The files of Civil Rights elder Ruby Sales have opened and gifted us with stories of freedom fighters of yesteryear. May their stories never be forgotten. This is a sample, with descriptions from Ruby:
The indomitable and courageous sister SNCC leader Gloria Richardson (right) of the Cambridge, MD movement during the Southern Freedom Movement standing up in all of her Black women soul force power to White police. As the debate rages around the nation about good of bad policing, this picture reminds us of their systemic roles of using violence and terrorism to maintain the social order of White supremacy. Lest we forget this picture reminds us of the courage and front line struggle of our sisters.
Gloria Richardson is still alive and in her 90’s.
circa early 1960’s
This is Mildred Thompson (left) internationally known visual artist who is best known for her abstract art and sculpture. I met Mildred through Audre Lorde when I was a graduate student at Princeton. Mildred and I developed a deep bond that lasted until she died of cancer.
Mildred was a student of Lois Mailou Jones and James Porter who were both artists and professors at Howard . Her work can be found in major museums in America, Germany and France. Mildred’s partner, Donna Jackson resides in Atlanta.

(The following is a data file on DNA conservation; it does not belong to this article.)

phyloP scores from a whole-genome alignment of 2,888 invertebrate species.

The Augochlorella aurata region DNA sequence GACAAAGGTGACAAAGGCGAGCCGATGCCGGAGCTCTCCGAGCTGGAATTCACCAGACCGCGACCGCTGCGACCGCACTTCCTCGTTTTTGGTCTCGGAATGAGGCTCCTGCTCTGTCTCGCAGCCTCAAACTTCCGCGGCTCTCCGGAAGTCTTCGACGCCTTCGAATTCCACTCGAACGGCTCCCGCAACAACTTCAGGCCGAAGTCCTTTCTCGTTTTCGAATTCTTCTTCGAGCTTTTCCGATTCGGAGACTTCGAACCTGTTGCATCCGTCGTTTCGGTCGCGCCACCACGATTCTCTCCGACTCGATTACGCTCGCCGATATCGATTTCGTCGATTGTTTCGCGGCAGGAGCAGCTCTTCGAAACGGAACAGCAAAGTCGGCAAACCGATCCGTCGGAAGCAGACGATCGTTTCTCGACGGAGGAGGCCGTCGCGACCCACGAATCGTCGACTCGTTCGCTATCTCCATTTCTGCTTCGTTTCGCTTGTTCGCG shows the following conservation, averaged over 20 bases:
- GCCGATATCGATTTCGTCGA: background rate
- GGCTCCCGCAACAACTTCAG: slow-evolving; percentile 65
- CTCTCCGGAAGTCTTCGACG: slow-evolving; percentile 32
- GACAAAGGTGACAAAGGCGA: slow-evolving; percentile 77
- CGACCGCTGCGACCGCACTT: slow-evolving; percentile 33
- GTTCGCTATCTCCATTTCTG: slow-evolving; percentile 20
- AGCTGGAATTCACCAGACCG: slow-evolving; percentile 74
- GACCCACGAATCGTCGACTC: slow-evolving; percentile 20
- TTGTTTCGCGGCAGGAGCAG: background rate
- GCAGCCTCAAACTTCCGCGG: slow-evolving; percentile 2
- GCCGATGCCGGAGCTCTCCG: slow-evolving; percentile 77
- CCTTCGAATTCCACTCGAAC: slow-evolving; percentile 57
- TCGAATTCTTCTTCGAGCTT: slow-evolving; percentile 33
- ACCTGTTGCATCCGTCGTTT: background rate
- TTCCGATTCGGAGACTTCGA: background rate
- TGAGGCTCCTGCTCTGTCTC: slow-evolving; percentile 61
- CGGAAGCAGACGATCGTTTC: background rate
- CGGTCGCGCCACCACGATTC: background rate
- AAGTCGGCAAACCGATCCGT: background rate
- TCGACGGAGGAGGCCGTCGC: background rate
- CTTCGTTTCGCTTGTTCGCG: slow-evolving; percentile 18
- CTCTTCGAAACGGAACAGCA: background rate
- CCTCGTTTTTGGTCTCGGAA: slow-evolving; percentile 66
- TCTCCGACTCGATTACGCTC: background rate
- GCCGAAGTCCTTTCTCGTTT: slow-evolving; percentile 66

My dearest mentor and friend Dr Dorothy Porter Wesley (right) known as the Dean of African American letters. Prime mover and builder of the Moorland Spingarn Collection and then Library at Howard University. Bibliographer and African American scholar who helped Kwame Nkrumah build his library. Every scholar of African American Studies of a certain generation came under her tutelage. His first husband was the famed artist and scholar, James Porter, and her second husband whom she married in her early eighties was the renowned historian Charles Wesley who had also been President of Wilberforce and West Virginia State.
As much as I loved her she did not tolerate fools gladly. She either liked you or was indifferent. Thank God she liked me because I learned so much from her. She was a staunch supporter when I first came to DC in the mid 80’d to begin a life.